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I would approach this a little differently. I would integrate the pressure between $V_D$ and $V_B$, such that the average pressure is 17.76 bars: $$\frac{\int_{V_D}^{V_B}{PdV}}{(V_B-V_D)}=17.76$$or, $$17.76(V_B-V_D)=RT\ln{\frac{(V_B-b)}{(V_D-b)}}-a\left[\frac{(V_B-V_D)}{(V_B-b)(V_D-b)}\right]$$ This would provide an equation for expressing a in terms of b. ...


3

There is no work done on moving a piston against zero external pressure (not if it is ideal, ie lacks mass and there is no friction in its movement). You might consider the definition of $pV$ work $$w = -\int_{V_\mathrm{ini}}^{V_\mathrm{fin}}p_\mathrm{ext} \mathrm{d}V$$ Obviously if the external pressure $p_\mathrm{ext}=0$ then $w=0$. Conceptually, the ...


2

You are correct that there are aspects to consider: The increase of pressure equates to more particles per unit of volume. It is like filling a metro with more and more people during rush hour, the propability of collisions increases. The increase of temperature equates to a higher kinetic energy of the molecules, so if they hit each other, than they do ...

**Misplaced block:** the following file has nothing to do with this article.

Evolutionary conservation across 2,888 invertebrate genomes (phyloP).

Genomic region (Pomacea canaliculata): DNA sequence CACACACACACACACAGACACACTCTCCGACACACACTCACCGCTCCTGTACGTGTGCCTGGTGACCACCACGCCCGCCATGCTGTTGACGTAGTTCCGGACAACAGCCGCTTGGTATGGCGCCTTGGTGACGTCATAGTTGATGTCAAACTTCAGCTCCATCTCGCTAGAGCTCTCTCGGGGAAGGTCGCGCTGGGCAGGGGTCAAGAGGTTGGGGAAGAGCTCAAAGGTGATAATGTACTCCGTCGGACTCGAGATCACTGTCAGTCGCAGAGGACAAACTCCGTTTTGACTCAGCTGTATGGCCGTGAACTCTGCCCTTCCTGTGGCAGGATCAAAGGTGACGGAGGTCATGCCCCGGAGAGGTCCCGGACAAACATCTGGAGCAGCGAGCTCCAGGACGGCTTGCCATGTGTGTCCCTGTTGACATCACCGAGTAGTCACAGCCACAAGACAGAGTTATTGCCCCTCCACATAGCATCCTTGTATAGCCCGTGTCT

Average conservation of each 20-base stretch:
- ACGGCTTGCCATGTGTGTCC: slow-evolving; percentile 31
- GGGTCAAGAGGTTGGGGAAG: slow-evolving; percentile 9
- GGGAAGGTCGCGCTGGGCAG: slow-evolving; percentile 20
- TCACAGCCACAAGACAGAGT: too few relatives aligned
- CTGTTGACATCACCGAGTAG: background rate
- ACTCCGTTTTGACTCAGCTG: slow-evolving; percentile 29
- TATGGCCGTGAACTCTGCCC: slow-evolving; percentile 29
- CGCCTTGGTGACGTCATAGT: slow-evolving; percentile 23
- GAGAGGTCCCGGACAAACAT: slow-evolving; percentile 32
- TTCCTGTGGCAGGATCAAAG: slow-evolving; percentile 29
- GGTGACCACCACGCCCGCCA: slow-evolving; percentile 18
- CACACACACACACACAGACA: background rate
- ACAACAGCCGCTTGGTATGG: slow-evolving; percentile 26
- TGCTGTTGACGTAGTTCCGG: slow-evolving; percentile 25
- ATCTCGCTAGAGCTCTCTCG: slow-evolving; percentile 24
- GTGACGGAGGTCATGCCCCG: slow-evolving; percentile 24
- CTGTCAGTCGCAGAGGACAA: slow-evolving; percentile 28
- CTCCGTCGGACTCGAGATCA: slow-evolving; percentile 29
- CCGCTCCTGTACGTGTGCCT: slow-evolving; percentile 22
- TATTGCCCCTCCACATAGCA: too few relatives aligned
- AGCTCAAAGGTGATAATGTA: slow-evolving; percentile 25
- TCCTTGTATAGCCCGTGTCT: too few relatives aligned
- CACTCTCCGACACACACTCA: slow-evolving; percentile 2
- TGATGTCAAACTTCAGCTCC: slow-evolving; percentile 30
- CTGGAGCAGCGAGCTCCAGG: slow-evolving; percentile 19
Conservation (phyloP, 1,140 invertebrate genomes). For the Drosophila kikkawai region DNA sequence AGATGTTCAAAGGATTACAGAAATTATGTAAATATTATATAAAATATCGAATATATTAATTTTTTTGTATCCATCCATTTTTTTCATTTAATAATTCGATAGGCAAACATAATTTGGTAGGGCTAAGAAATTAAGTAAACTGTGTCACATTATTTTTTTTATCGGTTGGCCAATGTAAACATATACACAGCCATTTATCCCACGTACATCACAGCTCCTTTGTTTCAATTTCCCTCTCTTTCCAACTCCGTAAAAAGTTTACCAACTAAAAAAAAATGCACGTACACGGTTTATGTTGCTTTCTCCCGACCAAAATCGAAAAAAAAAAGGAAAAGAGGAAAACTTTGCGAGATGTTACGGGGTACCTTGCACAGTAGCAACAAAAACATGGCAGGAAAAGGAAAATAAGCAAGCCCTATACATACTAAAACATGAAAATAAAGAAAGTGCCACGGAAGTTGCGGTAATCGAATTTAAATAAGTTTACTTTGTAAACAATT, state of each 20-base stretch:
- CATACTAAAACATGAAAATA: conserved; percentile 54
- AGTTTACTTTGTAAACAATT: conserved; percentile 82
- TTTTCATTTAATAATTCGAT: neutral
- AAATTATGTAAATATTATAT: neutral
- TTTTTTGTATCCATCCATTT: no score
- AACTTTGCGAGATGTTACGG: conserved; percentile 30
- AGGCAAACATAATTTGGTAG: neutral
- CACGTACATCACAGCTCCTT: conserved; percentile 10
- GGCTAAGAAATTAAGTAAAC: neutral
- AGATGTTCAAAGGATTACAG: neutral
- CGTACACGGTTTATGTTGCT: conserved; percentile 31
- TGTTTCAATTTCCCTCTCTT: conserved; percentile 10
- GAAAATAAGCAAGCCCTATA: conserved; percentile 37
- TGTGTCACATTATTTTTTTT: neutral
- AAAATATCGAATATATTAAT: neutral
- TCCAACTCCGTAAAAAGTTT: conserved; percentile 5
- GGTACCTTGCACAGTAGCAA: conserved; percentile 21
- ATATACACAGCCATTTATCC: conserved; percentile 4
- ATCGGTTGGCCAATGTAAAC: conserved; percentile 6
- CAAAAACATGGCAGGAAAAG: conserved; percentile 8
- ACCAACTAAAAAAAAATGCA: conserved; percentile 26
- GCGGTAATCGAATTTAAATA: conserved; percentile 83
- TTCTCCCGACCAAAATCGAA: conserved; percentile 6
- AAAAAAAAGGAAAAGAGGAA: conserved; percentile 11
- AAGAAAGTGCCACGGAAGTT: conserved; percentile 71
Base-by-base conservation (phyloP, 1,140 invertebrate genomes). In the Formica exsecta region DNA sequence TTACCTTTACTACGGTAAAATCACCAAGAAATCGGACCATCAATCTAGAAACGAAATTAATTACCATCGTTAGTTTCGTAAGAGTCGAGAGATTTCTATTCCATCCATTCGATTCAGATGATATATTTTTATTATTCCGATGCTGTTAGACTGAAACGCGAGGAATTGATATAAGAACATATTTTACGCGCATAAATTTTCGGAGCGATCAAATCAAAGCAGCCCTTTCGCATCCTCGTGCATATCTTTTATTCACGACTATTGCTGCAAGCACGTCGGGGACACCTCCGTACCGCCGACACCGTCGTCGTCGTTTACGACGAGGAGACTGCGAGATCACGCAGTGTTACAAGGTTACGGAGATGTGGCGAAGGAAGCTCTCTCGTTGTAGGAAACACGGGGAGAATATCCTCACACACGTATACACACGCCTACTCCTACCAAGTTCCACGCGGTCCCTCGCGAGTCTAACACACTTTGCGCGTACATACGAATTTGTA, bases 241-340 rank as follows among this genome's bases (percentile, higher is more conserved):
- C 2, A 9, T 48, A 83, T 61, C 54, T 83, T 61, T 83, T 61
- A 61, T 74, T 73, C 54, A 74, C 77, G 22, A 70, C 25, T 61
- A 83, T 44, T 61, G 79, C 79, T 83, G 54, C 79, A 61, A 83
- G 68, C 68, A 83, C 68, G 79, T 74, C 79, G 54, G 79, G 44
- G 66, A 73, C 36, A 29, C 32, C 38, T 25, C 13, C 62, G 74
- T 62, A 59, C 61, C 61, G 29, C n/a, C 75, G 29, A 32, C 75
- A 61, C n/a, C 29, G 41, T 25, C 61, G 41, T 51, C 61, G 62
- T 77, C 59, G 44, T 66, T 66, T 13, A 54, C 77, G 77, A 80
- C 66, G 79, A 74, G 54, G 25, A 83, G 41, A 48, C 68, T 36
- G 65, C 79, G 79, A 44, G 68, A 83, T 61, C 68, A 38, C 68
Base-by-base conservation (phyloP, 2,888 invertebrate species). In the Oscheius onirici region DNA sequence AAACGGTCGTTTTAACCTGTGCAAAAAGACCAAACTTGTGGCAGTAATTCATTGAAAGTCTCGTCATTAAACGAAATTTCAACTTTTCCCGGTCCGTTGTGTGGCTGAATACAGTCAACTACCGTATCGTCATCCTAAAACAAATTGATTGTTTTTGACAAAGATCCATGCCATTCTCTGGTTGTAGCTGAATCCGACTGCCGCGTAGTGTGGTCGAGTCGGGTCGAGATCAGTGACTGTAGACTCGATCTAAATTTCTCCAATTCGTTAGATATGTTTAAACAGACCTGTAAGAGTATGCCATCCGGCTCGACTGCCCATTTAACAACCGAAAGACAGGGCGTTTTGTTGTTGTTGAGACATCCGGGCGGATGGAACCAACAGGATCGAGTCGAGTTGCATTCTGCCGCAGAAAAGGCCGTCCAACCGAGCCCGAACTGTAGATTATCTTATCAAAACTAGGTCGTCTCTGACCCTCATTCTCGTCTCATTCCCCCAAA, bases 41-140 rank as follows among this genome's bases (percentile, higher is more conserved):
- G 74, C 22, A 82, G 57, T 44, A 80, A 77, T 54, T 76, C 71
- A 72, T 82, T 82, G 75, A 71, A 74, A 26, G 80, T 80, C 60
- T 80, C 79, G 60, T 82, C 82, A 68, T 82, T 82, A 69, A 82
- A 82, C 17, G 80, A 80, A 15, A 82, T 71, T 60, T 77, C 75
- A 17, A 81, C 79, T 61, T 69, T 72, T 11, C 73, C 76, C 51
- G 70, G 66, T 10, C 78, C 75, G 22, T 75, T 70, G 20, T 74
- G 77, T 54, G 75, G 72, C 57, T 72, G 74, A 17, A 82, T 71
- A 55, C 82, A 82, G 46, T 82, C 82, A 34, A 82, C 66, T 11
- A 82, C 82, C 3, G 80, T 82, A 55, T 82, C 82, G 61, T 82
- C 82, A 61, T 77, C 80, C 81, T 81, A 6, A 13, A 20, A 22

2

When the pressure tends to infinity, the volume of the ideal gas tends to zero, and the volume of the real gas does not. It tends to the proper volume of the molecules, which is greater than zero. This is exactly what you see on the upper part of the picture. And when the pressure is extremely low, the volume increases but not as much as calculated with the ...


2

There exists an equation that you must know: $$n = \frac{m}{M}.$$ Here $n$ is the amount of substance of a given sample of pure product, $m$ is the mass of the same sample, and $M$ is the molar mass of the pure substance. Here, your sample has a weight equal to $\pu{9 g}$. The molar mass of $\ce{H2}$ is $2\times \pu{1 g/mol} = \pu{2 g/mol}$. So the amount ...


1

What this ultimately boils down to is that this is a system of equations which we're trying to solve. Since we have two unknowns, we need two equations. Luckily, we have 3. $$17.76 atm = \frac{RT}{V_m - b} - \frac{a}{V_m^2}$$ where our three equations come from having three different known values of the molar volume. As is typical with systems of ...


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